Rarely do I find myself in agreement with David Horowitz since we are political polar opposites. However, I must agree with one aspect of his article on Amazon.com: No one should be allowed to anonymously smear an author. This is an utterly revolting practice and, again here I go agreeing with Horowitz, a very real attempt to suppress and punish the publication of views that the "flamers" simply don't like or agree with.

-- Denise Tyrrell

Sayings of Chairman Bill


As a person who makes his living building business software systems on Microsoft's operating systems, and using, almost exclusively, Microsoft's tools, I can't decide which worries me more: the fact that the government dunderheads are all wet, or Microsoft's profound institutional hubris.

If the government breaks up the company, Microsoft's tools and platforms are at serious risk of degrading in quality and innovation. It will take months just to sort it all out, during which time new development at the new companies will be at a standstill. If the government does not succeed in breaking up the company, then Microsoft's arrogance and willingness to blatantly abuse its monopoly position will be rewarded and reinforced. Either way, my livelihood is at risk, and I may just need to join the Java/Unix/Linux/Apache camp on the other side of this silly fence -- as if those in that camp do not possess a collective hubris of their own.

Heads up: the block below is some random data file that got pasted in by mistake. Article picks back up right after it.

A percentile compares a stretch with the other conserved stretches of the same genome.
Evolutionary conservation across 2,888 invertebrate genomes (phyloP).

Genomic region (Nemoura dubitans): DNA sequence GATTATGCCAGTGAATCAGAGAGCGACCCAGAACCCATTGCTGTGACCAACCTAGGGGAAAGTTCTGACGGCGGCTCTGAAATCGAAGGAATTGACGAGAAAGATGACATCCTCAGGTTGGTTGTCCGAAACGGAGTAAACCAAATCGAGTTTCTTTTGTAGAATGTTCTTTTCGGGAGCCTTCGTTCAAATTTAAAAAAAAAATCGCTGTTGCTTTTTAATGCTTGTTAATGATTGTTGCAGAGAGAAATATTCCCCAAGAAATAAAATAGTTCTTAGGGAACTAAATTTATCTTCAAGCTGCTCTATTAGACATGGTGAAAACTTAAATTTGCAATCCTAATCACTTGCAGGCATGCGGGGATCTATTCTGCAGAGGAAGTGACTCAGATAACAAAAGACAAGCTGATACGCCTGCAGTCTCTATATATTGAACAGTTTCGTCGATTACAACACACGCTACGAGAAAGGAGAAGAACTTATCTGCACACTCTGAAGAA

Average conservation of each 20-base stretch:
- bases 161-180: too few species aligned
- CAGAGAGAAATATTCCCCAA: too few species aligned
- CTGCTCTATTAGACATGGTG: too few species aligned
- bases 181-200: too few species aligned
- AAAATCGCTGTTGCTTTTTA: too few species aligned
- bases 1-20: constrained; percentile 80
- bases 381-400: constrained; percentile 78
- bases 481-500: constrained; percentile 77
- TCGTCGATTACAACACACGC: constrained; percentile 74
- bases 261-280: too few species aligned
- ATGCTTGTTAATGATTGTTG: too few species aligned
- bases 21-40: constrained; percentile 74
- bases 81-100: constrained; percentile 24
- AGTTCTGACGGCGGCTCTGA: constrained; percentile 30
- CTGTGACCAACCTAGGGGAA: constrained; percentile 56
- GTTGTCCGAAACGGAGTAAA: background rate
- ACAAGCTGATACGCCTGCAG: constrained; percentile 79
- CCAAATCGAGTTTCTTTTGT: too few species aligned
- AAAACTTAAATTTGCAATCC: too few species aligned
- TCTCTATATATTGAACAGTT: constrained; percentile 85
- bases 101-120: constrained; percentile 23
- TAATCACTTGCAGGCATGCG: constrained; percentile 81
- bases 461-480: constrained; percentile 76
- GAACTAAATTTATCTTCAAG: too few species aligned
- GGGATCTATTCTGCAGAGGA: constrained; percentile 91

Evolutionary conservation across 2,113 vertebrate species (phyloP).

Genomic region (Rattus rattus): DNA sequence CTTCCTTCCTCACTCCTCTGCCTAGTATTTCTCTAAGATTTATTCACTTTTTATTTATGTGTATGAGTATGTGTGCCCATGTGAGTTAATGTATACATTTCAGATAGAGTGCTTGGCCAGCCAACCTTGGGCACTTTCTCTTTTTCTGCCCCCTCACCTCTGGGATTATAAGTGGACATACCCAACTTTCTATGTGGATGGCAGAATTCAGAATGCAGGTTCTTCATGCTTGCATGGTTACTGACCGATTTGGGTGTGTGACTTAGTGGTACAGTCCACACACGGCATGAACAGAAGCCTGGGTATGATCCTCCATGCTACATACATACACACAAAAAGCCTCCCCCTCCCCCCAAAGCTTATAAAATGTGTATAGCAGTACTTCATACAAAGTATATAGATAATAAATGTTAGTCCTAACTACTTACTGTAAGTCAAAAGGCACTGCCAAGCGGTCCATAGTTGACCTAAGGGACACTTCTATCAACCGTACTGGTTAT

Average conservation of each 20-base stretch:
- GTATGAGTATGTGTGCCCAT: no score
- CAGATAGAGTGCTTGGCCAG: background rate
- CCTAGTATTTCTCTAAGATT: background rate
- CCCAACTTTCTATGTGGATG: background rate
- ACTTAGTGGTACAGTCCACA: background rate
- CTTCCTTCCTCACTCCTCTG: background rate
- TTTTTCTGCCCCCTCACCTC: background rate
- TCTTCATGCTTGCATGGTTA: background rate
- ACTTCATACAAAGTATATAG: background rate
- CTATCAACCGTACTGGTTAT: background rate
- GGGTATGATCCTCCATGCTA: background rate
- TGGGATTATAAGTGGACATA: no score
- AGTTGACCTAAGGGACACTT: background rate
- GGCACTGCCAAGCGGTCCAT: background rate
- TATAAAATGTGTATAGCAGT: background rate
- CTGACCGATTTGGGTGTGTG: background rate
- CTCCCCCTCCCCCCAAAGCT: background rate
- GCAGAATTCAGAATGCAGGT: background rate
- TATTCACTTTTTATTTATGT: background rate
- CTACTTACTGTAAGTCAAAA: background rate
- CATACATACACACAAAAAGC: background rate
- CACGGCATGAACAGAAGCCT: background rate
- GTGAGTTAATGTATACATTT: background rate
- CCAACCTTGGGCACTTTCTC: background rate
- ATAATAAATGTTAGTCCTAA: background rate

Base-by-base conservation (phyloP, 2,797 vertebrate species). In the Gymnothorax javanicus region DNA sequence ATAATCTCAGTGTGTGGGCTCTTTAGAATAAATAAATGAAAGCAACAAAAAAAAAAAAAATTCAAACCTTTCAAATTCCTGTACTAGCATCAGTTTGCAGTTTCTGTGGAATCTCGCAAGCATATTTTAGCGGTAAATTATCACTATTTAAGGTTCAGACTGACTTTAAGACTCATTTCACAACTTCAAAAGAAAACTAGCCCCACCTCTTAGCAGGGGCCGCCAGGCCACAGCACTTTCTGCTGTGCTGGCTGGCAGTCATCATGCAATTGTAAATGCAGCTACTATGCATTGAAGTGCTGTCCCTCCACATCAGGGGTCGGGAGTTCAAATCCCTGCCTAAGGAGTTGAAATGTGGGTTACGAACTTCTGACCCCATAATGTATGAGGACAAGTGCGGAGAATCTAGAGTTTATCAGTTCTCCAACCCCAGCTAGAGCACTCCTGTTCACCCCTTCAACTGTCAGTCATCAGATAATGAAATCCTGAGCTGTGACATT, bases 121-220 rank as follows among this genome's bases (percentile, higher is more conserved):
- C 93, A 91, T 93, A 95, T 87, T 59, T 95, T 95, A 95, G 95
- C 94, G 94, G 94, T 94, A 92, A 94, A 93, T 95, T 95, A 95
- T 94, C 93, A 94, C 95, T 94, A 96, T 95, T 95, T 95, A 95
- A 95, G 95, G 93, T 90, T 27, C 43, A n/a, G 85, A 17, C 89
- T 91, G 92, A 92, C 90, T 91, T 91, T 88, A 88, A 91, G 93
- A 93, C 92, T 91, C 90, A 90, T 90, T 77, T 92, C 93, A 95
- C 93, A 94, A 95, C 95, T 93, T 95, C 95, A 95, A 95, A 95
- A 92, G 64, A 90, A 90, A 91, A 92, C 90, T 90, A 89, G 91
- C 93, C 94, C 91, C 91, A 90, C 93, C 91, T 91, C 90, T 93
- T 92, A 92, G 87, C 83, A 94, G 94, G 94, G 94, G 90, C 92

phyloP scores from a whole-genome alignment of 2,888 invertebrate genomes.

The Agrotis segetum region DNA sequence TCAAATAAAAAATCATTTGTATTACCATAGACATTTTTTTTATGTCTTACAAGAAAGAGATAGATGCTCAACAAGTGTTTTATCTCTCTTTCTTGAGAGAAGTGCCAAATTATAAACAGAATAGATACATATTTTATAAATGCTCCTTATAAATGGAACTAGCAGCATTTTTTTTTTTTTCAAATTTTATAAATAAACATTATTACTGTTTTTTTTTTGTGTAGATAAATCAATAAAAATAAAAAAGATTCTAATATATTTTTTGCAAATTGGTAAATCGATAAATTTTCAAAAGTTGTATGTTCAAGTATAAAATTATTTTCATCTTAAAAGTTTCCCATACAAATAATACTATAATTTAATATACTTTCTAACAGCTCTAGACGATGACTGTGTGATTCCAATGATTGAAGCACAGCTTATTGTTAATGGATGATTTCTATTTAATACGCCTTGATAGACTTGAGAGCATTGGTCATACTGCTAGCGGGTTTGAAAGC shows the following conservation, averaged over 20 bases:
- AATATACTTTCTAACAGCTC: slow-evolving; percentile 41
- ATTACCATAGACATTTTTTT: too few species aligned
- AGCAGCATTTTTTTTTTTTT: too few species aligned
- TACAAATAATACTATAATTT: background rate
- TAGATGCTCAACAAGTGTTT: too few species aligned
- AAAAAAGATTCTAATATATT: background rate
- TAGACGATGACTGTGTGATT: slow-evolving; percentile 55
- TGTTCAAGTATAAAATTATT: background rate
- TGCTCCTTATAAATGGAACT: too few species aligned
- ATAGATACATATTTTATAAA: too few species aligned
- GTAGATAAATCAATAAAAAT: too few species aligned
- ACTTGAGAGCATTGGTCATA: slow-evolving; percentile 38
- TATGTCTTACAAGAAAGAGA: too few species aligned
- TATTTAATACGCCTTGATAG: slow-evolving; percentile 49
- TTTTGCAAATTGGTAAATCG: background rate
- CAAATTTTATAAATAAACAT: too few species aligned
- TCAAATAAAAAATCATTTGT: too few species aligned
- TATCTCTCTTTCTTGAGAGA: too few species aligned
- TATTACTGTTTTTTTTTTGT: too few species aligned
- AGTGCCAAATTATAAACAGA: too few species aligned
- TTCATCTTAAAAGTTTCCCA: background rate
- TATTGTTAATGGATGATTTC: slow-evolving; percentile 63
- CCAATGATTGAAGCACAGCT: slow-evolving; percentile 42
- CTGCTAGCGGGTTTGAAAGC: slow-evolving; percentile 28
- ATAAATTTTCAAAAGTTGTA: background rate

-- Daniel Read

Rosenberg hit it right on the money with this article. I might have gone one step further -- the statement by Gates that "Windows could never have been developed under these rules," in my mind, proves the government case.

The main thrust of the antitrust charge, as I understand it, is that developers at MS have an advantage over developers at MS's competitors because, for example, developers of MS Office have access to source code and undocumented API's that competitors do not, as well as bug fixes and patches to make the products work better together. Gates' statement simply proves that to be true, in my mind. He has said that without that sort of collusion between development teams, Windows (and one presumes Office as well) could not have been developed. Where does that leave competitors to MS who are trying to write Windows software? At a distinct disadvantage compared to teams in MS attempting to develop the same kind of application. That, in my mind, is the crux of the problem at MS, and the thing that the government antitrust case should be trying to fix.